What most helps young people thrive in a challenging academic environment? Answers from students bear out what research has found: social and emotional factors constitute a crucial underpinning for learning.
In recent WKCD interviews at School of the Future in New York City, middle schoolers gave their own examples of how everyday interactions between students, peers, and adults affected how they learned in the classroom.
Their descriptions reflected some key unspoken questions that adolescents bring with them into a school environment:
NOTE: For years WKCD has gathered, most of all, the voices and vision of high-school-age youth—although we did publish the popular Fires in the Middle School Bathroom: Advice for Teachers from Middle Schoolers by Kathleen Cushman and Laura Rogers (The New Press, 2008). In the months ahead, we aim to include more voices and perspectives from the middle grades.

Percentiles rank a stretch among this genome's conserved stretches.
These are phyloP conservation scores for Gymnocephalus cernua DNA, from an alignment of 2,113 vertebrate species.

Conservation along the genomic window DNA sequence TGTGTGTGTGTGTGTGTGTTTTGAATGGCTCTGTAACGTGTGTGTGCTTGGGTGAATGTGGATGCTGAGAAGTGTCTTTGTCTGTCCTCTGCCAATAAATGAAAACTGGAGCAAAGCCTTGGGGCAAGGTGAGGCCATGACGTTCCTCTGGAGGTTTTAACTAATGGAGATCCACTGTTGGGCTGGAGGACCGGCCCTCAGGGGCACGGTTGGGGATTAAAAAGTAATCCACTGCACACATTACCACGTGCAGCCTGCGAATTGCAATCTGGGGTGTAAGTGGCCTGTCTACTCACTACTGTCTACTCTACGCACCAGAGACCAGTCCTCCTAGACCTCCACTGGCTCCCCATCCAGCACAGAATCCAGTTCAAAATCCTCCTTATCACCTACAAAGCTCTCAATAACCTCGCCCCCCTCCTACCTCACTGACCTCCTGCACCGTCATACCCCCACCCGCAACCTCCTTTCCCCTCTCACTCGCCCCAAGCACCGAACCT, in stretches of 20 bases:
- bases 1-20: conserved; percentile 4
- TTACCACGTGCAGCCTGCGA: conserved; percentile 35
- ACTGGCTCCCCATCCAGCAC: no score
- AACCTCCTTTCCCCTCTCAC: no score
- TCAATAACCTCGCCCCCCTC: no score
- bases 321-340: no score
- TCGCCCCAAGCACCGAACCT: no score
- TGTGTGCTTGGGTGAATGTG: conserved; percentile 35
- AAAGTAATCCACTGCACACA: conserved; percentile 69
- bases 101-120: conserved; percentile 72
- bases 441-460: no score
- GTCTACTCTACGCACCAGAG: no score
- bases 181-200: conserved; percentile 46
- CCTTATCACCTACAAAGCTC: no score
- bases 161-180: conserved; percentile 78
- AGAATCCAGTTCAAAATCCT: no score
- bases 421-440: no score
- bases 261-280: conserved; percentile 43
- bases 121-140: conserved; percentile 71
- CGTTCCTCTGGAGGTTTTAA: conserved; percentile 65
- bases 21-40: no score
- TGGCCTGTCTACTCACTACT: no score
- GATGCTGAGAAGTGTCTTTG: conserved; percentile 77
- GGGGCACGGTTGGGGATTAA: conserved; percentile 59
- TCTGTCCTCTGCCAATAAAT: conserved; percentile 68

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“There’s a radical—and wonderful—new idea here… that all children could and should be inventors of their own theories, critics of other people’s ideas, analyzers of evidence, and makers of their own personal marks on the world.”
– Deborah Meier, educator